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Sterling heads towards five-month high versus dollar; Brexit talks begin

The pound rose on Tuesday, approaching a five-month high, driven by a weaker dollar but analysts are cautious about the outlook for the pound as a new round of Brexit talks began.

The dollar index hit new lows on Tuesday, facing the triple woes of diminishing yields, weak U.S. economic data and a lessening of demand for safe havens.

The weaker dollar pushed cable up close to its highest since March. The pound also rose against the euro.

Traders are bracing for a new round of sterling volatility as talks between Britain and the European Union restart.

“Sterling’s recent good performance and resilience to grim economic data has likely relied on the Brexit story being put on the backburner by investors,” wrote ING strategists Chris Turner, Francesco Pesole and Petr Krpata.

“We see a non-negligible risk of markets starting to price back in a no-deal outcome,” they added.

Britain left the EU in January and is in a transition period – due to end on Dec. 31 – during which the country is still in the bloc’s single market and customs union. The transition period will finish at the end of 2020 whether or not a trade deal has been reached.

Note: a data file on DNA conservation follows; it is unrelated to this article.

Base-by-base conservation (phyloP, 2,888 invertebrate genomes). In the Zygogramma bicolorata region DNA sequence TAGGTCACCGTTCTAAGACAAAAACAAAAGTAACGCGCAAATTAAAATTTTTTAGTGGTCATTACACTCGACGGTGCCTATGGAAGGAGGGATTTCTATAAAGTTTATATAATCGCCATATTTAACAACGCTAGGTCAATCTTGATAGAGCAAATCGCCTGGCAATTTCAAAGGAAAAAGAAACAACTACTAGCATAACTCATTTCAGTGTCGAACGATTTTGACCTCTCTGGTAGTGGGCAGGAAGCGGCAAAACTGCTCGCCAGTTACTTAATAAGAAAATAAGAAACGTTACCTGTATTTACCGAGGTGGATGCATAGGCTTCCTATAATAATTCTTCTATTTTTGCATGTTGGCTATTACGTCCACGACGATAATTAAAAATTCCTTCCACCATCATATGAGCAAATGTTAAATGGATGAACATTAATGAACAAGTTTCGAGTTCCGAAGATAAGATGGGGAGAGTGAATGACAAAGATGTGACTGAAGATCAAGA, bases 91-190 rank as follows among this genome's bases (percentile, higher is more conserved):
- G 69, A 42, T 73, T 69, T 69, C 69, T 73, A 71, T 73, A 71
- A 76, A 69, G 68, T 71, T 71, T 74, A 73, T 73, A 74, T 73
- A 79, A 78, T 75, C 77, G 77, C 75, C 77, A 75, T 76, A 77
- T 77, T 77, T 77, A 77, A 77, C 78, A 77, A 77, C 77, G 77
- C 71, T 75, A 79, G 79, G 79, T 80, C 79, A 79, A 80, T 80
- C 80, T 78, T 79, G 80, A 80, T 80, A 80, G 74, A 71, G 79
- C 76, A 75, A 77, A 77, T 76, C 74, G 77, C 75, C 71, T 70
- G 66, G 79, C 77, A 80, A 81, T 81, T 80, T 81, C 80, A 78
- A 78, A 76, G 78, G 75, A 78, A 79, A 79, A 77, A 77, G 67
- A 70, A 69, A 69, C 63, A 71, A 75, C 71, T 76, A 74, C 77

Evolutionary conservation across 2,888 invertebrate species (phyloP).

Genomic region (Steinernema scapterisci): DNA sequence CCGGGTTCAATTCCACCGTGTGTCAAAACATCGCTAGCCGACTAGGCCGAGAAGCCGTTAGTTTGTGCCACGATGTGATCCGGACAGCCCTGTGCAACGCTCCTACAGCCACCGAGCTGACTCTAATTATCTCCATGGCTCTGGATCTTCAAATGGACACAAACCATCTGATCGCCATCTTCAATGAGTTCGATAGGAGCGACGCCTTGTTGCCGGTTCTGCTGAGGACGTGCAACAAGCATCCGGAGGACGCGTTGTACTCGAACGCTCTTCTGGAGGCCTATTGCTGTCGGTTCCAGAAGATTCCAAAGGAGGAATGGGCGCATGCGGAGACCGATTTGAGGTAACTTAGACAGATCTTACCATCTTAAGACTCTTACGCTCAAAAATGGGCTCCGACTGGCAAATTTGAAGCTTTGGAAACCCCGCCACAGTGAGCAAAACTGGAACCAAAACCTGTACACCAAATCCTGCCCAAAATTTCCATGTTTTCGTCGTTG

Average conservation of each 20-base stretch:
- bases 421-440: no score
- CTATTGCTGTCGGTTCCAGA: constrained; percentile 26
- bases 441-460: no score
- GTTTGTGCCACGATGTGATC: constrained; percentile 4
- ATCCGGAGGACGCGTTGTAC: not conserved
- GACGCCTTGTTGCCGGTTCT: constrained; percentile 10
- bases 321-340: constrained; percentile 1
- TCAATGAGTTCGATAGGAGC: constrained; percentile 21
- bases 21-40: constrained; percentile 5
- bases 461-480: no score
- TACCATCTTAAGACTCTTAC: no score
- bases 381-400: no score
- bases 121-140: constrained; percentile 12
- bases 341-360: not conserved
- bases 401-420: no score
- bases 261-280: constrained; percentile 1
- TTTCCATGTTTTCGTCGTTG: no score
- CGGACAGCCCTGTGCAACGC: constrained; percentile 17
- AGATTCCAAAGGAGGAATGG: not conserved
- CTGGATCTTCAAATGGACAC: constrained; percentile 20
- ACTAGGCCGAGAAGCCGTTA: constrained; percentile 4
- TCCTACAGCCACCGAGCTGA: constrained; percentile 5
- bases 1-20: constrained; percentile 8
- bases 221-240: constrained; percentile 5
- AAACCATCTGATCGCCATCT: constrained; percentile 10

At 0753 GMT, cable was at $1.3157, up 0.4% since New York’s close .

Versus the euro, it was up around 0.3% but still above the key 90 pence per euro level, at 90.36 .

Commerzbank analyst You-Na Park-Heger wrote to clients that there are limited expectations for any progress to be made in this round of negotiations.

“Should things turn out differently against all expectations Sterling would no doubt benefit and ease back below the 0.90 mark against EUR,” she wrote.

“However, we consider it to be more likely that there will be no progress, which is likely to be priced into the EUR-GBP exchange rates.”

The options market suggests investor nervousness, with risk reversals, the difference between call and put option demand, showing that investors still prefer options to sell the pound – although not as much as in March .

Prime Minister Boris Johnson’s spokesman said on Monday that Britain still believes a deal can be reached in September.

The trade negotiations are scheduled for up to Oct. 2, less than a fortnight before an EU summit. The EU has said negotiators must seal any deal by October to allow for ratification by the bloc’s 27 nations.
Source: Reuters (Reporting by Maiya Keidan, editing by Ed Osmond)

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